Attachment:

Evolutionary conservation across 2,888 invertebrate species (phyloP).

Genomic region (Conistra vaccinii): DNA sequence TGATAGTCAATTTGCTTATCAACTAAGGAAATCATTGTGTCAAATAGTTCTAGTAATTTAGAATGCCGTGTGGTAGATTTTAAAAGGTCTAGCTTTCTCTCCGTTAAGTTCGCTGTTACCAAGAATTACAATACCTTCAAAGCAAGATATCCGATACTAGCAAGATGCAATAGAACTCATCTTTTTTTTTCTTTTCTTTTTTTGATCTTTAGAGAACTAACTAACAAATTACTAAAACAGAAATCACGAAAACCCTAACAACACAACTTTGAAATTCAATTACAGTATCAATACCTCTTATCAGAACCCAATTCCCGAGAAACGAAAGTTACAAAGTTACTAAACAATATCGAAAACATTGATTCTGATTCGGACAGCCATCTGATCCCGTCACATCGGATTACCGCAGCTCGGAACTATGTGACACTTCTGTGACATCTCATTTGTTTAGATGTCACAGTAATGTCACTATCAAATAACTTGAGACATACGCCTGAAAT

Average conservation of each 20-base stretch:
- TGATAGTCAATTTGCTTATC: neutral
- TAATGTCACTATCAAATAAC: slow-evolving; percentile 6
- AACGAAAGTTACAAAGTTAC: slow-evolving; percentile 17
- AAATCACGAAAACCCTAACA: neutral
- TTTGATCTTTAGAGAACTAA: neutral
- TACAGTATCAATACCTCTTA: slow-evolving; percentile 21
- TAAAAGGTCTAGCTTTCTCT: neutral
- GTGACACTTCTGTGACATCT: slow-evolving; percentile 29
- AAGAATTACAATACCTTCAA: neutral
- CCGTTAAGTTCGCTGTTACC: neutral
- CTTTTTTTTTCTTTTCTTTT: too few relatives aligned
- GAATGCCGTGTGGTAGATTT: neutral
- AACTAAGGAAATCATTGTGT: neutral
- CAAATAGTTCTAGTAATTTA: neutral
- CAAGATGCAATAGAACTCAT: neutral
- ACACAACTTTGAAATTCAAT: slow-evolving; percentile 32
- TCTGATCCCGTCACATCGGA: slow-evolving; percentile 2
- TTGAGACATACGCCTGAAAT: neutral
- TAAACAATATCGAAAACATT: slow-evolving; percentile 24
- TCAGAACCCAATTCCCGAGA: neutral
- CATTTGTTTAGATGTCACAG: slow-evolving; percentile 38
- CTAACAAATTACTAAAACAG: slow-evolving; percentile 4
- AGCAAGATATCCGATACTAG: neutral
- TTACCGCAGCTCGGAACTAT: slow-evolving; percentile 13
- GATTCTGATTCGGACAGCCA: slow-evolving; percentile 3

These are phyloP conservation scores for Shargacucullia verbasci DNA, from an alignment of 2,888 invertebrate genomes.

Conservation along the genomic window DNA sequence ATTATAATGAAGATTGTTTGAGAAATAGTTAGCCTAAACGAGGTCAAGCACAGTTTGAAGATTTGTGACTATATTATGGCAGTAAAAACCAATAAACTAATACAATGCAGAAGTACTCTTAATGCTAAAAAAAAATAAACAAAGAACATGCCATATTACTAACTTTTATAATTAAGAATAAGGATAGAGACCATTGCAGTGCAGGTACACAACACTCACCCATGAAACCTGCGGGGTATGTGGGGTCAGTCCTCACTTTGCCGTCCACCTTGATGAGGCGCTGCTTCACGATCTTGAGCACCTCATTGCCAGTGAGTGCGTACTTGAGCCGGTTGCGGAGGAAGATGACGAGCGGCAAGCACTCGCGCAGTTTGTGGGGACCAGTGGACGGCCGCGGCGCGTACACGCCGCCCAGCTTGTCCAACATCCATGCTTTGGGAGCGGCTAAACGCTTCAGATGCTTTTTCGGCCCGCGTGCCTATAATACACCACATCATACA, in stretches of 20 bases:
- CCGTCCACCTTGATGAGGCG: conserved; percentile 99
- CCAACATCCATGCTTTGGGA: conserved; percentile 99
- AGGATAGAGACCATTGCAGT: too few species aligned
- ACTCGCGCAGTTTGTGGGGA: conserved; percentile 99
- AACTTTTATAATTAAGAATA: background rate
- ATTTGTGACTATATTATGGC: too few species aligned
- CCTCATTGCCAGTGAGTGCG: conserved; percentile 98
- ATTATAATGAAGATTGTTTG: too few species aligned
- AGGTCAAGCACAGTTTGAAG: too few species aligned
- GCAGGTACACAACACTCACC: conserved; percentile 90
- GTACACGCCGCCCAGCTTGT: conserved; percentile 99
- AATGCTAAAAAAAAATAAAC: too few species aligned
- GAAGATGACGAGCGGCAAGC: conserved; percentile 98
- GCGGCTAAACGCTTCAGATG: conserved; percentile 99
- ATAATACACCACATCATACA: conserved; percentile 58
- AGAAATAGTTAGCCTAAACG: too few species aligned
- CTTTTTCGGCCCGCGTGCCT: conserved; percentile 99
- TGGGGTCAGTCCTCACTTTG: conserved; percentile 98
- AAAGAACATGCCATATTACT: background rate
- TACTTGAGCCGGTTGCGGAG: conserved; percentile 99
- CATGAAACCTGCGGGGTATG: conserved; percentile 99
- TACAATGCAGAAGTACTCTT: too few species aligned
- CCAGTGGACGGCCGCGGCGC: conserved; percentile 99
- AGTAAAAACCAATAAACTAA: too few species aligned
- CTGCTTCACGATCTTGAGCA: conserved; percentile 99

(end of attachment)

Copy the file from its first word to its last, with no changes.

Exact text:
Evolutionary conservation across 2,888 invertebrate species (phyloP).

Genomic region (Conistra vaccinii): DNA sequence TGATAGTCAATTTGCTTATCAACTAAGGAAATCATTGTGTCAAATAGTTCTAGTAATTTAGAATGCCGTGTGGTAGATTTTAAAAGGTCTAGCTTTCTCTCCGTTAAGTTCGCTGTTACCAAGAATTACAATACCTTCAAAGCAAGATATCCGATACTAGCAAGATGCAATAGAACTCATCTTTTTTTTTCTTTTCTTTTTTTGATCTTTAGAGAACTAACTAACAAATTACTAAAACAGAAATCACGAAAACCCTAACAACACAACTTTGAAATTCAATTACAGTATCAATACCTCTTATCAGAACCCAATTCCCGAGAAACGAAAGTTACAAAGTTACTAAACAATATCGAAAACATTGATTCTGATTCGGACAGCCATCTGATCCCGTCACATCGGATTACCGCAGCTCGGAACTATGTGACACTTCTGTGACATCTCATTTGTTTAGATGTCACAGTAATGTCACTATCAAATAACTTGAGACATACGCCTGAAAT

Average conservation of each 20-base stretch:
- TGATAGTCAATTTGCTTATC: neutral
- TAATGTCACTATCAAATAAC: slow-evolving; percentile 6
- AACGAAAGTTACAAAGTTAC: slow-evolving; percentile 17
- AAATCACGAAAACCCTAACA: neutral
- TTTGATCTTTAGAGAACTAA: neutral
- TACAGTATCAATACCTCTTA: slow-evolving; percentile 21
- TAAAAGGTCTAGCTTTCTCT: neutral
- GTGACACTTCTGTGACATCT: slow-evolving; percentile 29
- AAGAATTACAATACCTTCAA: neutral
- CCGTTAAGTTCGCTGTTACC: neutral
- CTTTTTTTTTCTTTTCTTTT: too few relatives aligned
- GAATGCCGTGTGGTAGATTT: neutral
- AACTAAGGAAATCATTGTGT: neutral
- CAAATAGTTCTAGTAATTTA: neutral
- CAAGATGCAATAGAACTCAT: neutral
- ACACAACTTTGAAATTCAAT: slow-evolving; percentile 32
- TCTGATCCCGTCACATCGGA: slow-evolving; percentile 2
- TTGAGACATACGCCTGAAAT: neutral
- TAAACAATATCGAAAACATT: slow-evolving; percentile 24
- TCAGAACCCAATTCCCGAGA: neutral
- CATTTGTTTAGATGTCACAG: slow-evolving; percentile 38
- CTAACAAATTACTAAAACAG: slow-evolving; percentile 4
- AGCAAGATATCCGATACTAG: neutral
- TTACCGCAGCTCGGAACTAT: slow-evolving; percentile 13
- GATTCTGATTCGGACAGCCA: slow-evolving; percentile 3

These are phyloP conservation scores for Shargacucullia verbasci DNA, from an alignment of 2,888 invertebrate genomes.

Conservation along the genomic window DNA sequence ATTATAATGAAGATTGTTTGAGAAATAGTTAGCCTAAACGAGGTCAAGCACAGTTTGAAGATTTGTGACTATATTATGGCAGTAAAAACCAATAAACTAATACAATGCAGAAGTACTCTTAATGCTAAAAAAAAATAAACAAAGAACATGCCATATTACTAACTTTTATAATTAAGAATAAGGATAGAGACCATTGCAGTGCAGGTACACAACACTCACCCATGAAACCTGCGGGGTATGTGGGGTCAGTCCTCACTTTGCCGTCCACCTTGATGAGGCGCTGCTTCACGATCTTGAGCACCTCATTGCCAGTGAGTGCGTACTTGAGCCGGTTGCGGAGGAAGATGACGAGCGGCAAGCACTCGCGCAGTTTGTGGGGACCAGTGGACGGCCGCGGCGCGTACACGCCGCCCAGCTTGTCCAACATCCATGCTTTGGGAGCGGCTAAACGCTTCAGATGCTTTTTCGGCCCGCGTGCCTATAATACACCACATCATACA, in stretches of 20 bases:
- CCGTCCACCTTGATGAGGCG: conserved; percentile 99
- CCAACATCCATGCTTTGGGA: conserved; percentile 99
- AGGATAGAGACCATTGCAGT: too few species aligned
- ACTCGCGCAGTTTGTGGGGA: conserved; percentile 99
- AACTTTTATAATTAAGAATA: background rate
- ATTTGTGACTATATTATGGC: too few species aligned
- CCTCATTGCCAGTGAGTGCG: conserved; percentile 98
- ATTATAATGAAGATTGTTTG: too few species aligned
- AGGTCAAGCACAGTTTGAAG: too few species aligned
- GCAGGTACACAACACTCACC: conserved; percentile 90
- GTACACGCCGCCCAGCTTGT: conserved; percentile 99
- AATGCTAAAAAAAAATAAAC: too few species aligned
- GAAGATGACGAGCGGCAAGC: conserved; percentile 98
- GCGGCTAAACGCTTCAGATG: conserved; percentile 99
- ATAATACACCACATCATACA: conserved; percentile 58
- AGAAATAGTTAGCCTAAACG: too few species aligned
- CTTTTTCGGCCCGCGTGCCT: conserved; percentile 99
- TGGGGTCAGTCCTCACTTTG: conserved; percentile 98
- AAAGAACATGCCATATTACT: background rate
- TACTTGAGCCGGTTGCGGAG: conserved; percentile 99
- CATGAAACCTGCGGGGTATG: conserved; percentile 99
- TACAATGCAGAAGTACTCTT: too few species aligned
- CCAGTGGACGGCCGCGGCGC: conserved; percentile 99
- AGTAAAAACCAATAAACTAA: too few species aligned
- CTGCTTCACGATCTTGAGCA: conserved; percentile 99